"(1) Extradition shall be granted for an act or omission the facts of which disclose an offence within any of the descriptions listed in the Schedule annexed to this Treaty, which is an integral part of the Treaty, or any other offence, if: ( a) the offence is punishable under the laws of both Parties by imprisonment or other form of detention for more than one year or by the death penalty; ( b) the offence is extraditable under the relevant law, being the law of the United Kingdom or other territory to which this Treaty applies by virtue of sub-paragraph (1) ( a) of Article II; and ( c) the offence constitutes a felony under the law of the United States of America. (2) Extradition shall also be granted for any attempt or conspiracy to commit an offence within paragraph (1) of this Article if such attempt or conspiracy is one for which extradition may be granted under the laws of both Parties and is punishable under the laws of both Parties by imprisonment or other form of detention for more than one year or by the death penalty. (3) Extradition shall also be granted for the offence of impeding the arrest or prosecution of a person who has committed an offence for which extradition may be granted under this Article and which is punishable under the laws of both Parties by imprisonment or other form of detention for a period of five years or more. (4) A person convicted of and sentenced for an offence shall not be extradited therefor unless he was sentenced to imprisonment or other form of detention for a period of four months or more or, subject to the provisions of Article IV, to the death penalty."

5

As was held by this House in Reg. v. Governor of Holloway Prison Ex parte Jennings [1983] 1 A.C. 624, 639, upon the true construction of this Article, the requirements of paragraphs ( a) and ( c) must be satisfied as respects offences of the descriptions listed in the schedule to the treaty as well as respects any other offence. By virtue of section 2 of the Extradition Act of 1870, this imposes a restriction upon the operation of the Act as respects extradition to the U.S.A. So evidence is required that under the criminal law in force in that part of the U.S.A. where the conduct took place...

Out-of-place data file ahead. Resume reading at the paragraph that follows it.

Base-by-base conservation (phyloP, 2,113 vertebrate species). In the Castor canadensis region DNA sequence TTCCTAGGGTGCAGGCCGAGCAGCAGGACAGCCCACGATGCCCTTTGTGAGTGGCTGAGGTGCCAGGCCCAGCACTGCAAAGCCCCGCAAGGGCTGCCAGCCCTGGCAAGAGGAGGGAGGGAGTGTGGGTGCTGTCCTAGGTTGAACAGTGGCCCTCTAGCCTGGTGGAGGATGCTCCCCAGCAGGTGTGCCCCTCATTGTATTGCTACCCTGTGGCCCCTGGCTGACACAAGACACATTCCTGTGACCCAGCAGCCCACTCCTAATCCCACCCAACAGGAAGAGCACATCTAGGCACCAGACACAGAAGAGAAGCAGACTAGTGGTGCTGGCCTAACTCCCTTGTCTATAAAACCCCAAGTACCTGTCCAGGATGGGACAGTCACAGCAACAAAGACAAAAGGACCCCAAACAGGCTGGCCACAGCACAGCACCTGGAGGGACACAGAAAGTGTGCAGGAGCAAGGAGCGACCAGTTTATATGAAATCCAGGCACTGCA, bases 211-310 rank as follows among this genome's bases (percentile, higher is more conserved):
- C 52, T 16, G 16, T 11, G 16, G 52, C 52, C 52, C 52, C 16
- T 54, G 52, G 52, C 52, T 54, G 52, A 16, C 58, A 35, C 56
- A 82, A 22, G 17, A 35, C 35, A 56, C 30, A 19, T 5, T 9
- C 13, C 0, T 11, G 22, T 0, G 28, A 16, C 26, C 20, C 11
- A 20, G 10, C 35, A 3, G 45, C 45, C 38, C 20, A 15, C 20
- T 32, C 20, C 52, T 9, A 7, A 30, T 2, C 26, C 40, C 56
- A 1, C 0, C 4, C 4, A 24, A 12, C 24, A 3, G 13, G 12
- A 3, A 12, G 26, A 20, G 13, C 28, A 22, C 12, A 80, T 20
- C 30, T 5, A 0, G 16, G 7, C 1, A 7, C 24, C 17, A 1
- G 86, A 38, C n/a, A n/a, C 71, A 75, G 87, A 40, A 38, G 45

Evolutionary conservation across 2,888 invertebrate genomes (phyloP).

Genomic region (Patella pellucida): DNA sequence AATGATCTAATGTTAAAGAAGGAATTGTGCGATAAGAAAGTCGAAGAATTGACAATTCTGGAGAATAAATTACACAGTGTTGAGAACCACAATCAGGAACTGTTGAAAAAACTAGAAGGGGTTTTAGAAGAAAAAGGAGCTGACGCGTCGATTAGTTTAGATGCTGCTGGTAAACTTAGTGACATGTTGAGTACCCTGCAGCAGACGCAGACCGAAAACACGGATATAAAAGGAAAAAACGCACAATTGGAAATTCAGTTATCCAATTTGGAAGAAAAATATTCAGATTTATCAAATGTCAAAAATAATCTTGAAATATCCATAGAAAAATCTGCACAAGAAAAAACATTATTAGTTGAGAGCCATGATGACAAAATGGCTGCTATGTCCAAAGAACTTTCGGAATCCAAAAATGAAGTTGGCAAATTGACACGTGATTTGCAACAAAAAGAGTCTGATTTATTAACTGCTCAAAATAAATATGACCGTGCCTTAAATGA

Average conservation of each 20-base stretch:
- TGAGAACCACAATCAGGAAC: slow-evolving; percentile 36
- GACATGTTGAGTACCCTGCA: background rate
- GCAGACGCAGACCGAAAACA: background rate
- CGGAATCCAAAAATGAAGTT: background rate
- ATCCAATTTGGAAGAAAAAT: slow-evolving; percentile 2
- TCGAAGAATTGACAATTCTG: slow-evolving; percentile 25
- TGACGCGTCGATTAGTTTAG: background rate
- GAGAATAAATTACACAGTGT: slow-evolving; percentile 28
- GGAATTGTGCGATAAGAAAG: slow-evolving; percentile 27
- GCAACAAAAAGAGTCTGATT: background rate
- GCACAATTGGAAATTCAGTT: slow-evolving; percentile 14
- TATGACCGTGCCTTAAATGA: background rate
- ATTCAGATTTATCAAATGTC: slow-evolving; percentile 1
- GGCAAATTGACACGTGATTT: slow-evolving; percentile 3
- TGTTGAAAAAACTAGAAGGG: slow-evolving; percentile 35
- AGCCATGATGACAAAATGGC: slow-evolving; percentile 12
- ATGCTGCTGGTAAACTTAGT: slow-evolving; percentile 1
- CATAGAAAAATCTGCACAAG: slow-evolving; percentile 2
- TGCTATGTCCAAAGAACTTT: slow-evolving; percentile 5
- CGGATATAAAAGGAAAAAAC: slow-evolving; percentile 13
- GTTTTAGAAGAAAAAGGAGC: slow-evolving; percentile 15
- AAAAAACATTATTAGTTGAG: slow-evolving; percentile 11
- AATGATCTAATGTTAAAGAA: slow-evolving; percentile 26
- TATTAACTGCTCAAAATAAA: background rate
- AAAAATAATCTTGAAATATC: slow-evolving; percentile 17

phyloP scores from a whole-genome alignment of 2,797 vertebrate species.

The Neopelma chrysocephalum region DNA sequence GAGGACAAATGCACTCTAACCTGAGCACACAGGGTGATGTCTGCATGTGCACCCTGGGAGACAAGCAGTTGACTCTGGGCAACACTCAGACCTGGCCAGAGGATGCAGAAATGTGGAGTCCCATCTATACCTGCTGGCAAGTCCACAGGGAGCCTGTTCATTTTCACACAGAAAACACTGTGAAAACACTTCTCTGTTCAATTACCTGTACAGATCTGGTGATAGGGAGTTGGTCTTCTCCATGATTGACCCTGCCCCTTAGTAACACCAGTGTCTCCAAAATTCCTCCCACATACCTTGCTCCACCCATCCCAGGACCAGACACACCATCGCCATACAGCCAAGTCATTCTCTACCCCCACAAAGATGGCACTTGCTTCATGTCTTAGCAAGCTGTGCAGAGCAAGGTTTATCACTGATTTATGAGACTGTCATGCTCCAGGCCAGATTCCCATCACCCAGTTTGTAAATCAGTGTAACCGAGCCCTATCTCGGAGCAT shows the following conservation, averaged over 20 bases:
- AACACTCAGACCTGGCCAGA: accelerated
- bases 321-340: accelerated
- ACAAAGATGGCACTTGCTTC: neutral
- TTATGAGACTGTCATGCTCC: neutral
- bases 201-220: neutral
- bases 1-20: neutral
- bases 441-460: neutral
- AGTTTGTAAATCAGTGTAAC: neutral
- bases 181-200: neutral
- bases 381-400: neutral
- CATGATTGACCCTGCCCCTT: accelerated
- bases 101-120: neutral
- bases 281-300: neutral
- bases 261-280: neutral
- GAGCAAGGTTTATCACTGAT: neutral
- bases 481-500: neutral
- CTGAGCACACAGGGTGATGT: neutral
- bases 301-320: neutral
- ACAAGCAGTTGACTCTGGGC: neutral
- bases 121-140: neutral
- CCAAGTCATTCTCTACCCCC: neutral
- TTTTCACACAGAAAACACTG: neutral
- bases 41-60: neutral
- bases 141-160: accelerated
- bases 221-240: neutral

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43 cases
  • R v Hollinshead
    • United Kingdom
    • House of Lords
    • 20 June 1985
    ...Diplock, at p. 606. Those observations were repeated in stronger terms by my noble and learned friend, Lord Diplock, in Government of the United States v. McCaffery [1984] 1 W.L.R. 867, 873. McCaffery's case was decided in this House several months before the present cases came before the ......
  • United States v Delisser
    • Cayman Islands
    • Summary Court (Cayman Islands)
    • 15 December 1989
    ...(3) R. v. Pentonville Prison Governor, ex p. Herbage (No. 3)UNK(1986), 84 Cr. App. R. 149, followed. (4) U.S. v. McCaffery, [1984] 1 W.L.R. 867, followed. Legislation construed: Extradition Act 1870 (33 & 34 Vict., c.52), s.10: The relevant terms of this section are set out at page 537, lin......
  • Mathias Ortmann v United States of America
    • New Zealand
    • Supreme Court
    • 4 November 2020
    ...[1991] 2 AC 64 (HL) at 83–86. See, for example, Nielsen, above n 99, at 615; Government of the United States of America v McCaffery [1984] 1 WLR 867 (HL) at 869–870; and Sotiriadis, above n 99, at 22 and 24 per Lord McVey, above n 60, at 519. United States of America v Dynar [1997] 2 SCR 46......
  • Mathias Ortmann v United States of America
    • New Zealand
    • Supreme Court
    • 4 November 2020
    ...[1991] 2 AC 64 (HL) at 83–86. See, for example, Nielsen, above n 99, at 615; Government of the United States of America v McCaffery [1984] 1 WLR 867 (HL) at 869–870; and Sotiriadis, above n 99, at 22 and 24 per Lord McVey, above n 60, at 519. United States of America v Dynar [1997] 2 SCR 46......
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1 books & journal articles
  • House of Lords
    • United Kingdom
    • Sage Journal of Criminal Law, The No. 49-1, February 1985
    • 1 February 1985
    ...that additional fact to be proved.TheDivisional Court inNielsen's case had applied the correct test;butin U.S. Governmentv. McCaffery [1984] 1 W.L.R. 867 a differently constitutedDivisional Courthaddeclined to follow Nielsen. Although the latercourt knew that an appeal was pending in the Ni......